# Infinite Steps or Infinite Sums -- Which Is More Convincing?

After misinterpreting the basis of Craig Feinstein's proof of the unprovability of the Collatz conjecture and writing him about it,  he kindly led me to the point.  His proof merely requires a string describing a Collatz trajectory which does not always close  (never quite closes)  the door to the addition of still more path elements to the trajectory.

My response to my incorrect view uses a viewpoint incorporating the entire predecessor tree,  not just within l.d.a.s.  It employs an  {e,s,b}  notation in the version of the tree like that I've called the abstract tree.  This predecessor tree  (as does the l.d.a. predecessor tree)  provides exactly the unfinished path construction feature that Feinstein needs.  At every stage in the development of the abstract tree, a node represents an infinite set of elements in some {c[d]} which must include members in {0[3]},  {1[3]},  and {2[3]}  with equal density.  Those elements in {0[3]} are leaf elements.  The paths to them are complete.  (The power of 2 multiples of all those leaf elements,  which would be represented by appended 0-bits in the parity bit string or by appended e's in the  {esb}  notation,  are indicated by arrows pointing behind the pane of the tree of odd integers, but otherwise omitted and ignored.  Since all those power of 2 multiples trivially reduce to their parental odd integer,  we have concerned ourselves solely with odd integers in this work.)

The paths reaching those {1[3]} and {2[3]} sets are not complete.  Another symbol must be appended to the string to specify whether the next step is a b- or an s-step, respectively.  That goes on at every level of development of the tree.  So Feinstein could as well cast his proof in terms of my  {e,s,b}  notation,  which one might find more convincing because the strings would then represent legitimate realizable Collatz trajectories rather than some arbitrary random bit string.  So,  in so far it goes, his proof is convincing.  The development of the abstract predecessor tree does,  in fact,  never terminate.  Feinstein's claim is that that proves the unprovability of the Collatz conjecture.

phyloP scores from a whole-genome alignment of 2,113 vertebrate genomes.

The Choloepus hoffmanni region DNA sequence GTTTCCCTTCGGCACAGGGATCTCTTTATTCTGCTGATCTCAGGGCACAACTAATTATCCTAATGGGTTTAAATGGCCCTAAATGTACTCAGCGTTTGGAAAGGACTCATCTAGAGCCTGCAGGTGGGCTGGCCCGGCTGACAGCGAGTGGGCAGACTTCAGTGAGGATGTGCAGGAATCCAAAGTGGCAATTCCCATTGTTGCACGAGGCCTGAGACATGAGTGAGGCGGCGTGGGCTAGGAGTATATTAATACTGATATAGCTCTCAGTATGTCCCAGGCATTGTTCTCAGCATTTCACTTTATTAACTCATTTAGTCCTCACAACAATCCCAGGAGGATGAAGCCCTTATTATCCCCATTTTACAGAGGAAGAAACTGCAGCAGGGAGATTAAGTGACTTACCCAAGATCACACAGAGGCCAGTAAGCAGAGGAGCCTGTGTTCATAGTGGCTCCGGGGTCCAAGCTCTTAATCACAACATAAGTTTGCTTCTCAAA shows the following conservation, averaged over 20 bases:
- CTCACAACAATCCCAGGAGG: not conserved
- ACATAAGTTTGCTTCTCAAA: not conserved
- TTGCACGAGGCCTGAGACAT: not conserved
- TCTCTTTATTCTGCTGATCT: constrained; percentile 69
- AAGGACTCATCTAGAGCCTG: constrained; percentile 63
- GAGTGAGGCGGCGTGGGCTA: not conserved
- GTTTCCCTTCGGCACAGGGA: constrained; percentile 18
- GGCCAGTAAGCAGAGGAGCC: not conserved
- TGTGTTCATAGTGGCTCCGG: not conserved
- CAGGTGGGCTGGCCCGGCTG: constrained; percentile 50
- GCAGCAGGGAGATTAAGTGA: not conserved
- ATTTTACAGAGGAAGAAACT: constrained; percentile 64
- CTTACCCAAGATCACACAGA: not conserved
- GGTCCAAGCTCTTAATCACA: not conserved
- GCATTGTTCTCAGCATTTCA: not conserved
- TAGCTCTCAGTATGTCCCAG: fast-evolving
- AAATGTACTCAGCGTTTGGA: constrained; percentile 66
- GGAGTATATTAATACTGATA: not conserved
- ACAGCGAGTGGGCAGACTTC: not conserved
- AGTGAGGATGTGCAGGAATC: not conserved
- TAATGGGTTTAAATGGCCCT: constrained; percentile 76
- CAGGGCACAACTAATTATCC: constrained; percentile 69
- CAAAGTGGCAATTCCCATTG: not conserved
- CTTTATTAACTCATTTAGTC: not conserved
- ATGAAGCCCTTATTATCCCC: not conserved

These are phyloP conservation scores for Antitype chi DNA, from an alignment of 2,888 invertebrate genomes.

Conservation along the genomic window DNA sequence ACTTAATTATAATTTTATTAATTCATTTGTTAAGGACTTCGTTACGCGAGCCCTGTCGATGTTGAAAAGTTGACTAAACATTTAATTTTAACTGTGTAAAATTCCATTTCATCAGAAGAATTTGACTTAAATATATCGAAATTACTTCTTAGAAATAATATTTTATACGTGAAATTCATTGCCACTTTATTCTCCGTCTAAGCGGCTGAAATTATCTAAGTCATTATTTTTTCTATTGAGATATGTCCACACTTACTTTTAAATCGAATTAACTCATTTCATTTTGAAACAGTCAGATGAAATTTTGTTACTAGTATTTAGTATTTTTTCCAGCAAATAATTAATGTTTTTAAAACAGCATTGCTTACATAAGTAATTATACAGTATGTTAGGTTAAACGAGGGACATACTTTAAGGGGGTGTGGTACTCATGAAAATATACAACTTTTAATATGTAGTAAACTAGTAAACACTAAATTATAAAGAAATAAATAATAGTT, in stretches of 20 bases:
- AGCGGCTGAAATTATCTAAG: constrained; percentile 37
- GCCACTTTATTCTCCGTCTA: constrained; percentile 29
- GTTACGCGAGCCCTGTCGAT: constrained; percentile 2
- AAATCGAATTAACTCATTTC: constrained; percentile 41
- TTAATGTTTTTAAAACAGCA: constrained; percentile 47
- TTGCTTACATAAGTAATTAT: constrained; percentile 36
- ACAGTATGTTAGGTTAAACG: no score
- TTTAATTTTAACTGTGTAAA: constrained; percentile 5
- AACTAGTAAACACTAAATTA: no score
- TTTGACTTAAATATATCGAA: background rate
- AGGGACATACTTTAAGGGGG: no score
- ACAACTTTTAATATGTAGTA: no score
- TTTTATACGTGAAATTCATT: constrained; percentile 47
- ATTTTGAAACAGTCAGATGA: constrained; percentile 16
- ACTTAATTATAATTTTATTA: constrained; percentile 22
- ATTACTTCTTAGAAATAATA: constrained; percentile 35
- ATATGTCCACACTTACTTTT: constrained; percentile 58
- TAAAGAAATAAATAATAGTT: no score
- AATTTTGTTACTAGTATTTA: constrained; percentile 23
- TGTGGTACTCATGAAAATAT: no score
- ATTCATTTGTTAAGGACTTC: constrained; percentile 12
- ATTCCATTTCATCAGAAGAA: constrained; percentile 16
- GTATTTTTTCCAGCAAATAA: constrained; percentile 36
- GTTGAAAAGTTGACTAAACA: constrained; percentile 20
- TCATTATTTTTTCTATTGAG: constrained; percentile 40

But I've been aware of that infinite development of  the abstract tree and the paths it represents.  I've covered many of its aspects in other pages on this site.  The abstract tree of  l.d.a.s consists of an infinite tree of infinite sets.  You not only never get to stop adding generations of nodes in the abstract tree,  you also never reach the last instantiation of the set of odd integers constituting each node in the abstract tree.

In my web page on "counting",  I go through a number of different infinite summations of the densities of the integers in various infinite sets in one or two dimensions  (and,  in other  pages, a bunch of finite summations) to gain/give an impression of how  (rapidly)  the paths reach leaf nodes in the l.d.a.s.  (But similar treatments applied to the tree as a whole rather than just plucked out l.d.a.s would give very similar results.)  It turns out that in the infinite sums,  all the l.d.a.s  (substitute paths if the sums are applied to the entire tree instead of just its component l.d.a.s)  do reach leaf nodes.  So while there is always further to go,  the infinite summations show that every path does eventually terminate.  The finite summations show that it doesn't take so very long to achieve a fraction of the densities of the integers included in the l.d.a.s very very close to 1.